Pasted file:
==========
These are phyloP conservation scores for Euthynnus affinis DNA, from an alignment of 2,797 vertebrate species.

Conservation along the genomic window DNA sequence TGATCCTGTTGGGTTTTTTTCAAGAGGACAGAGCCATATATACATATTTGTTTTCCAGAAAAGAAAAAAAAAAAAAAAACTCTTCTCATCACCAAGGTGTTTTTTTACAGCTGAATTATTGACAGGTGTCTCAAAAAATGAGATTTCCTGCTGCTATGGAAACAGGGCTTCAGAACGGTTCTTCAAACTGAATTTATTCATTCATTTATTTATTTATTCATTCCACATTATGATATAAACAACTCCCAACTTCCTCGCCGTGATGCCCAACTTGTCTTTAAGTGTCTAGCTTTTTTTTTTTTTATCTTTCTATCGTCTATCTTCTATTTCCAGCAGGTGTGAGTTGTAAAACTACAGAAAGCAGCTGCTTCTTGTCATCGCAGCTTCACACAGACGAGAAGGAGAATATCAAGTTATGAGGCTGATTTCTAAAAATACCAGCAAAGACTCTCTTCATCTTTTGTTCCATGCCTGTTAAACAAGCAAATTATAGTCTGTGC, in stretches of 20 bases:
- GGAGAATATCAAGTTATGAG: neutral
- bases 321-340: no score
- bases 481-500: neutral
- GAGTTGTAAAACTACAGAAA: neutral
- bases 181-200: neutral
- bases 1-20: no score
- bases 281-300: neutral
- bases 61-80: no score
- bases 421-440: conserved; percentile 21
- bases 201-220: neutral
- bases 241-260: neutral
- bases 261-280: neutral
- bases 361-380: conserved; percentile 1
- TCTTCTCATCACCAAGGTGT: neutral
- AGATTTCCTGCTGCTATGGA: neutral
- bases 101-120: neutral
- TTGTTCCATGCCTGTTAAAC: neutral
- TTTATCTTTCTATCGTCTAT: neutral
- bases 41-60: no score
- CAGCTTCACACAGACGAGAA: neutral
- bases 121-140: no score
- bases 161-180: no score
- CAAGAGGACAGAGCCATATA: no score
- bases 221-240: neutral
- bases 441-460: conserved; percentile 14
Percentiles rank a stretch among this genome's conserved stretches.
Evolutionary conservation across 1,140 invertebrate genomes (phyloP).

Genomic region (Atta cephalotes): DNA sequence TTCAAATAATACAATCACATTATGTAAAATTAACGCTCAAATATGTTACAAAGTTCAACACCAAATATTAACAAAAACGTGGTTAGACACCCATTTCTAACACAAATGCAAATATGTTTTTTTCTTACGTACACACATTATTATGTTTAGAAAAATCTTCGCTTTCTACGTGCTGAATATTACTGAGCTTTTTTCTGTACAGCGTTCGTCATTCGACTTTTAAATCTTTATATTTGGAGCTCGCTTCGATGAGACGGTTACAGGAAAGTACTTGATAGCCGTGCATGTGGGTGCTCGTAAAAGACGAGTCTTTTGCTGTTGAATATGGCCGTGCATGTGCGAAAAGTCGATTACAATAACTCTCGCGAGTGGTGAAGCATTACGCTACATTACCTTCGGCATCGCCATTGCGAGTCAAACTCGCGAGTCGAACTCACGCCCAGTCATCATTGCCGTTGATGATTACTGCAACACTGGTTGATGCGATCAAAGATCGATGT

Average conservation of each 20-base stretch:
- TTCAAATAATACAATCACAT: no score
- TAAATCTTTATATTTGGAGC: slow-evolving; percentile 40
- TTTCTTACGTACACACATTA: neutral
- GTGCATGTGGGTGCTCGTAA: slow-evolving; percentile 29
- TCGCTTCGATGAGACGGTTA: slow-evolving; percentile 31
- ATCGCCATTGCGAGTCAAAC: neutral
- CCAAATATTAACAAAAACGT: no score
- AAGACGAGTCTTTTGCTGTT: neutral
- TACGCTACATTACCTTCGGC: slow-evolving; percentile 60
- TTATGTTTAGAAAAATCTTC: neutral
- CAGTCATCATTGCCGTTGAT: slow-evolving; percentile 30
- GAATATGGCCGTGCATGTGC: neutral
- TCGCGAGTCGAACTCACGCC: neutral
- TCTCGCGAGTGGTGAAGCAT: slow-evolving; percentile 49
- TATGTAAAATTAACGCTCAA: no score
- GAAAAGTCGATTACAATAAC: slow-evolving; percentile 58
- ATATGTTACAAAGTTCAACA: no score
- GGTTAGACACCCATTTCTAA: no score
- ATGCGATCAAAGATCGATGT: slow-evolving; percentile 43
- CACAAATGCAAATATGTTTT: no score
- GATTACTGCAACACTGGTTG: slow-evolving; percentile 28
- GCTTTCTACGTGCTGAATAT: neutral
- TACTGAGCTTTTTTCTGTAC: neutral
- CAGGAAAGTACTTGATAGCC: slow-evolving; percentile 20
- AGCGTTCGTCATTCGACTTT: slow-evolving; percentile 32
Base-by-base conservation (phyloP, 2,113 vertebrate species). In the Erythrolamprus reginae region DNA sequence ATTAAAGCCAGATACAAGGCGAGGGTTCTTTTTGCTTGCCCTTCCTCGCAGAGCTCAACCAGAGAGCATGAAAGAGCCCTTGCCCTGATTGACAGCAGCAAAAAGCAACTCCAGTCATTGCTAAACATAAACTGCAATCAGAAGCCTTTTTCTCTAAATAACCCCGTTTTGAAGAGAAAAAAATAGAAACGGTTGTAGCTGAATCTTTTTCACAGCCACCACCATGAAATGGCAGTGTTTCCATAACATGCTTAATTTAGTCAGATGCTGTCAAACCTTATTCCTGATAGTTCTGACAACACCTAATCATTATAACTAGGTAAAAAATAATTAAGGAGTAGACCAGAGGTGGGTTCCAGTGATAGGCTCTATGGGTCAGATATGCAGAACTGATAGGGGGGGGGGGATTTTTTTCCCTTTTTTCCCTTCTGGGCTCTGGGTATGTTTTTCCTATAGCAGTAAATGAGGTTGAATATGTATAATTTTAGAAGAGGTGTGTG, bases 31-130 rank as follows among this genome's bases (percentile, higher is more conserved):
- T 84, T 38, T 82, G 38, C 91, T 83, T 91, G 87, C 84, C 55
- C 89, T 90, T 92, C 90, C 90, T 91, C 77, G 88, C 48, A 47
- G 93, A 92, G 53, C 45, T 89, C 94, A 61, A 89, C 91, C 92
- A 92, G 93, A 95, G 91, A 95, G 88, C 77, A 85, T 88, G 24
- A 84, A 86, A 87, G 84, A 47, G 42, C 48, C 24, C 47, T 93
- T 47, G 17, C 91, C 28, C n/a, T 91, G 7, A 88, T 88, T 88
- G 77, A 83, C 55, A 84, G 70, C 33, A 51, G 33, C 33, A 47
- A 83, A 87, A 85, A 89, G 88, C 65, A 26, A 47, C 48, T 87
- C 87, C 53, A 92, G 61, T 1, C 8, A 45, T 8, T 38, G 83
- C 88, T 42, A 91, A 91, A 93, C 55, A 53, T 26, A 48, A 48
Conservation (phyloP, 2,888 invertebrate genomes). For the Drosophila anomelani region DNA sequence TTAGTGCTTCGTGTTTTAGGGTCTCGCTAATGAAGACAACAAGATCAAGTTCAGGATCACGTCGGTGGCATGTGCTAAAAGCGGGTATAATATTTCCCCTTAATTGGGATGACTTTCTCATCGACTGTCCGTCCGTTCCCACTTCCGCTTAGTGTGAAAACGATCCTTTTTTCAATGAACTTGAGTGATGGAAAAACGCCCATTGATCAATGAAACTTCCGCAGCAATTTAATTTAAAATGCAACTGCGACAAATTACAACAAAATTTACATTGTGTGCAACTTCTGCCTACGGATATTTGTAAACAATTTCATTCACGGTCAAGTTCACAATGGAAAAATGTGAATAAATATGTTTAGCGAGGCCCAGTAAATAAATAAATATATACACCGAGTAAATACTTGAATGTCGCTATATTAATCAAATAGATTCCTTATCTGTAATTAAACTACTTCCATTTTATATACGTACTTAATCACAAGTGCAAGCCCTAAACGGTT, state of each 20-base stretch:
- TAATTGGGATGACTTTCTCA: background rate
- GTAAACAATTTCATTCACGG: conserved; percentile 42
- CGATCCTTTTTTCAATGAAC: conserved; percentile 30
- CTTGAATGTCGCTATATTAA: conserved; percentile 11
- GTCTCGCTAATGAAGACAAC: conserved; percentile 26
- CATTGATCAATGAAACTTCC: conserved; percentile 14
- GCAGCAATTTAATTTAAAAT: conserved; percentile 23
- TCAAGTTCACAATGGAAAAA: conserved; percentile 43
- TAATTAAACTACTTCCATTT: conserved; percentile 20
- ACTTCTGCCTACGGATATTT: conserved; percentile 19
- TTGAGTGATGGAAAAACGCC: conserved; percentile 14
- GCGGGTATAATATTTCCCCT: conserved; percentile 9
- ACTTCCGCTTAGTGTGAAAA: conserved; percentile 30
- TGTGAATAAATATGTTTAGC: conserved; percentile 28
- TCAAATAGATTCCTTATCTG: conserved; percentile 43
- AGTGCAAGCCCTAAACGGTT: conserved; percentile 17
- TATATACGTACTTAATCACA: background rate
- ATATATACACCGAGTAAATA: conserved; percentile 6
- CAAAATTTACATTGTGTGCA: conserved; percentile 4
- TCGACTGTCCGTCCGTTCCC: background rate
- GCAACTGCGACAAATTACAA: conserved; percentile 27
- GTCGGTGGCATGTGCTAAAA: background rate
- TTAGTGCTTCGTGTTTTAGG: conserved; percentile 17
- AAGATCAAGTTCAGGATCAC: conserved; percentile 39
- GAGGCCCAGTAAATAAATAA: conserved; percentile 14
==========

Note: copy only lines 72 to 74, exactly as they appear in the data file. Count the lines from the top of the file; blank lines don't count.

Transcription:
- CTTGAATGTCGCTATATTAA: conserved; percentile 11
- GTCTCGCTAATGAAGACAAC: conserved; percentile 26
- CATTGATCAATGAAACTTCC: conserved; percentile 14